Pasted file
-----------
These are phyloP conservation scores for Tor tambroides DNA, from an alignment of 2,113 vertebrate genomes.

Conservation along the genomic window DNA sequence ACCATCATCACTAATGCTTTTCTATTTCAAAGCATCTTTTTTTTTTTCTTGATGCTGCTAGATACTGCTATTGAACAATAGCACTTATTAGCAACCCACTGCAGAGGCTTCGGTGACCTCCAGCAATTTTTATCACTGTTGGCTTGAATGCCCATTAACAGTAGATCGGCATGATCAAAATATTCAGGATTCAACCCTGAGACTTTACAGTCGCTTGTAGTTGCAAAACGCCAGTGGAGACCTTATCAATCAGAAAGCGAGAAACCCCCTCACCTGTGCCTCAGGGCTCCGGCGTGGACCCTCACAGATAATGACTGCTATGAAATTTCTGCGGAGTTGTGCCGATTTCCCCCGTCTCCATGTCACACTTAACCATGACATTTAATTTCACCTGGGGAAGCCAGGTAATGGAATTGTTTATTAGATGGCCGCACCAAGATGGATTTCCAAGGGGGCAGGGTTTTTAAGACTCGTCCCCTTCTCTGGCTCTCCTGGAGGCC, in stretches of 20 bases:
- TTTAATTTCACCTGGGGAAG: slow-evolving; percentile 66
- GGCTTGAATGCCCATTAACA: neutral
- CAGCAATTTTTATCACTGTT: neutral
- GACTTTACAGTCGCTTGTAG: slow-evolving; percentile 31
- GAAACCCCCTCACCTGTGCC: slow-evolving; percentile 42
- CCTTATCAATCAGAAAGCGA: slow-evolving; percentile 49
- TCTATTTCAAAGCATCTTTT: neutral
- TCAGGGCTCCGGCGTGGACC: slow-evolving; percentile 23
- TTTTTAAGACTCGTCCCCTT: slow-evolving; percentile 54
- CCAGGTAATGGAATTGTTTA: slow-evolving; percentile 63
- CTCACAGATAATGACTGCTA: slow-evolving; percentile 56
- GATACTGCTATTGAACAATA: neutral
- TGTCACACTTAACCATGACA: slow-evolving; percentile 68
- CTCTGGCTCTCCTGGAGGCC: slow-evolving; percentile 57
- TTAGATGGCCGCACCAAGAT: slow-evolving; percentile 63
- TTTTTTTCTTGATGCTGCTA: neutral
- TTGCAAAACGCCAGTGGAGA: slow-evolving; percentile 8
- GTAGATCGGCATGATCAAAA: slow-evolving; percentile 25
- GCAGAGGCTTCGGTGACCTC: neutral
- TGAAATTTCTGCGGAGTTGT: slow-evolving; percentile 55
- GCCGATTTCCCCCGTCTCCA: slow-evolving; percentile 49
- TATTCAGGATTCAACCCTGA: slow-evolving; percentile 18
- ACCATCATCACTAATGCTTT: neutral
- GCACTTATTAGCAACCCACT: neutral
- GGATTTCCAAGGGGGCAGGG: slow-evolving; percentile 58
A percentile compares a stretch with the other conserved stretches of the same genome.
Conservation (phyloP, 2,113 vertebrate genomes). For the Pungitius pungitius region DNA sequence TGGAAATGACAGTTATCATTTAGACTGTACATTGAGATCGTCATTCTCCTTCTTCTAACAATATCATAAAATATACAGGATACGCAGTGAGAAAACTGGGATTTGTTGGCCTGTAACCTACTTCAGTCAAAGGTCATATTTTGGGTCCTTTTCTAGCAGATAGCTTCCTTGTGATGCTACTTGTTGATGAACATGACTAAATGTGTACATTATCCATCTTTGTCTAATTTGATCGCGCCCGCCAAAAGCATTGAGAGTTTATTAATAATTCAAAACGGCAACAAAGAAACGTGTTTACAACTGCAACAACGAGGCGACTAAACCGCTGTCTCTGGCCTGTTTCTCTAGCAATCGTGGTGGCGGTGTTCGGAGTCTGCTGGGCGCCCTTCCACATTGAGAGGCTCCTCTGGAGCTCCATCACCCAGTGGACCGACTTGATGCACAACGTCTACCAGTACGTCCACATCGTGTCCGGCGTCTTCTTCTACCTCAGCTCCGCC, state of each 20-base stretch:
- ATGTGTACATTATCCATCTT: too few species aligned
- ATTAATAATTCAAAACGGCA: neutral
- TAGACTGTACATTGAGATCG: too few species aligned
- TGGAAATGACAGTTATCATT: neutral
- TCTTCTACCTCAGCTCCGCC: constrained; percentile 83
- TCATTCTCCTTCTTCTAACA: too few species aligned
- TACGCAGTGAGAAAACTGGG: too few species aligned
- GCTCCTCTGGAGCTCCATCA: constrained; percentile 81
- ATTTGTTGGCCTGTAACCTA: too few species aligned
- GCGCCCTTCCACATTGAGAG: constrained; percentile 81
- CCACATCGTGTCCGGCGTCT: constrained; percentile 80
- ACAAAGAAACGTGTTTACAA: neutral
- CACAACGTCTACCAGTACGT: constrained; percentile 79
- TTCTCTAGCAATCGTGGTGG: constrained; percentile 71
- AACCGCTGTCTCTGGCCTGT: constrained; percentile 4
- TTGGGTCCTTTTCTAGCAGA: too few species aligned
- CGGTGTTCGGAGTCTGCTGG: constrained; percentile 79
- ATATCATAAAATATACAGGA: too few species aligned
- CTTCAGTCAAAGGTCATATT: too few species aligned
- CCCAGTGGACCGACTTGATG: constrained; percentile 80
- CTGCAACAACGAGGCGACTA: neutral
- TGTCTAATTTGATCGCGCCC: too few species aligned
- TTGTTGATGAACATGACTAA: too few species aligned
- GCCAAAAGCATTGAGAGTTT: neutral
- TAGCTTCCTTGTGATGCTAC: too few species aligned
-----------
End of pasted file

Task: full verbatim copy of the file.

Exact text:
These are phyloP conservation scores for Tor tambroides DNA, from an alignment of 2,113 vertebrate genomes.

Conservation along the genomic window DNA sequence ACCATCATCACTAATGCTTTTCTATTTCAAAGCATCTTTTTTTTTTTCTTGATGCTGCTAGATACTGCTATTGAACAATAGCACTTATTAGCAACCCACTGCAGAGGCTTCGGTGACCTCCAGCAATTTTTATCACTGTTGGCTTGAATGCCCATTAACAGTAGATCGGCATGATCAAAATATTCAGGATTCAACCCTGAGACTTTACAGTCGCTTGTAGTTGCAAAACGCCAGTGGAGACCTTATCAATCAGAAAGCGAGAAACCCCCTCACCTGTGCCTCAGGGCTCCGGCGTGGACCCTCACAGATAATGACTGCTATGAAATTTCTGCGGAGTTGTGCCGATTTCCCCCGTCTCCATGTCACACTTAACCATGACATTTAATTTCACCTGGGGAAGCCAGGTAATGGAATTGTTTATTAGATGGCCGCACCAAGATGGATTTCCAAGGGGGCAGGGTTTTTAAGACTCGTCCCCTTCTCTGGCTCTCCTGGAGGCC, in stretches of 20 bases:
- TTTAATTTCACCTGGGGAAG: slow-evolving; percentile 66
- GGCTTGAATGCCCATTAACA: neutral
- CAGCAATTTTTATCACTGTT: neutral
- GACTTTACAGTCGCTTGTAG: slow-evolving; percentile 31
- GAAACCCCCTCACCTGTGCC: slow-evolving; percentile 42
- CCTTATCAATCAGAAAGCGA: slow-evolving; percentile 49
- TCTATTTCAAAGCATCTTTT: neutral
- TCAGGGCTCCGGCGTGGACC: slow-evolving; percentile 23
- TTTTTAAGACTCGTCCCCTT: slow-evolving; percentile 54
- CCAGGTAATGGAATTGTTTA: slow-evolving; percentile 63
- CTCACAGATAATGACTGCTA: slow-evolving; percentile 56
- GATACTGCTATTGAACAATA: neutral
- TGTCACACTTAACCATGACA: slow-evolving; percentile 68
- CTCTGGCTCTCCTGGAGGCC: slow-evolving; percentile 57
- TTAGATGGCCGCACCAAGAT: slow-evolving; percentile 63
- TTTTTTTCTTGATGCTGCTA: neutral
- TTGCAAAACGCCAGTGGAGA: slow-evolving; percentile 8
- GTAGATCGGCATGATCAAAA: slow-evolving; percentile 25
- GCAGAGGCTTCGGTGACCTC: neutral
- TGAAATTTCTGCGGAGTTGT: slow-evolving; percentile 55
- GCCGATTTCCCCCGTCTCCA: slow-evolving; percentile 49
- TATTCAGGATTCAACCCTGA: slow-evolving; percentile 18
- ACCATCATCACTAATGCTTT: neutral
- GCACTTATTAGCAACCCACT: neutral
- GGATTTCCAAGGGGGCAGGG: slow-evolving; percentile 58
A percentile compares a stretch with the other conserved stretches of the same genome.
Conservation (phyloP, 2,113 vertebrate genomes). For the Pungitius pungitius region DNA sequence TGGAAATGACAGTTATCATTTAGACTGTACATTGAGATCGTCATTCTCCTTCTTCTAACAATATCATAAAATATACAGGATACGCAGTGAGAAAACTGGGATTTGTTGGCCTGTAACCTACTTCAGTCAAAGGTCATATTTTGGGTCCTTTTCTAGCAGATAGCTTCCTTGTGATGCTACTTGTTGATGAACATGACTAAATGTGTACATTATCCATCTTTGTCTAATTTGATCGCGCCCGCCAAAAGCATTGAGAGTTTATTAATAATTCAAAACGGCAACAAAGAAACGTGTTTACAACTGCAACAACGAGGCGACTAAACCGCTGTCTCTGGCCTGTTTCTCTAGCAATCGTGGTGGCGGTGTTCGGAGTCTGCTGGGCGCCCTTCCACATTGAGAGGCTCCTCTGGAGCTCCATCACCCAGTGGACCGACTTGATGCACAACGTCTACCAGTACGTCCACATCGTGTCCGGCGTCTTCTTCTACCTCAGCTCCGCC, state of each 20-base stretch:
- ATGTGTACATTATCCATCTT: too few species aligned
- ATTAATAATTCAAAACGGCA: neutral
- TAGACTGTACATTGAGATCG: too few species aligned
- TGGAAATGACAGTTATCATT: neutral
- TCTTCTACCTCAGCTCCGCC: constrained; percentile 83
- TCATTCTCCTTCTTCTAACA: too few species aligned
- TACGCAGTGAGAAAACTGGG: too few species aligned
- GCTCCTCTGGAGCTCCATCA: constrained; percentile 81
- ATTTGTTGGCCTGTAACCTA: too few species aligned
- GCGCCCTTCCACATTGAGAG: constrained; percentile 81
- CCACATCGTGTCCGGCGTCT: constrained; percentile 80
- ACAAAGAAACGTGTTTACAA: neutral
- CACAACGTCTACCAGTACGT: constrained; percentile 79
- TTCTCTAGCAATCGTGGTGG: constrained; percentile 71
- AACCGCTGTCTCTGGCCTGT: constrained; percentile 4
- TTGGGTCCTTTTCTAGCAGA: too few species aligned
- CGGTGTTCGGAGTCTGCTGG: constrained; percentile 79
- ATATCATAAAATATACAGGA: too few species aligned
- CTTCAGTCAAAGGTCATATT: too few species aligned
- CCCAGTGGACCGACTTGATG: constrained; percentile 80
- CTGCAACAACGAGGCGACTA: neutral
- TGTCTAATTTGATCGCGCCC: too few species aligned
- TTGTTGATGAACATGACTAA: too few species aligned
- GCCAAAAGCATTGAGAGTTT: neutral
- TAGCTTCCTTGTGATGCTAC: too few species aligned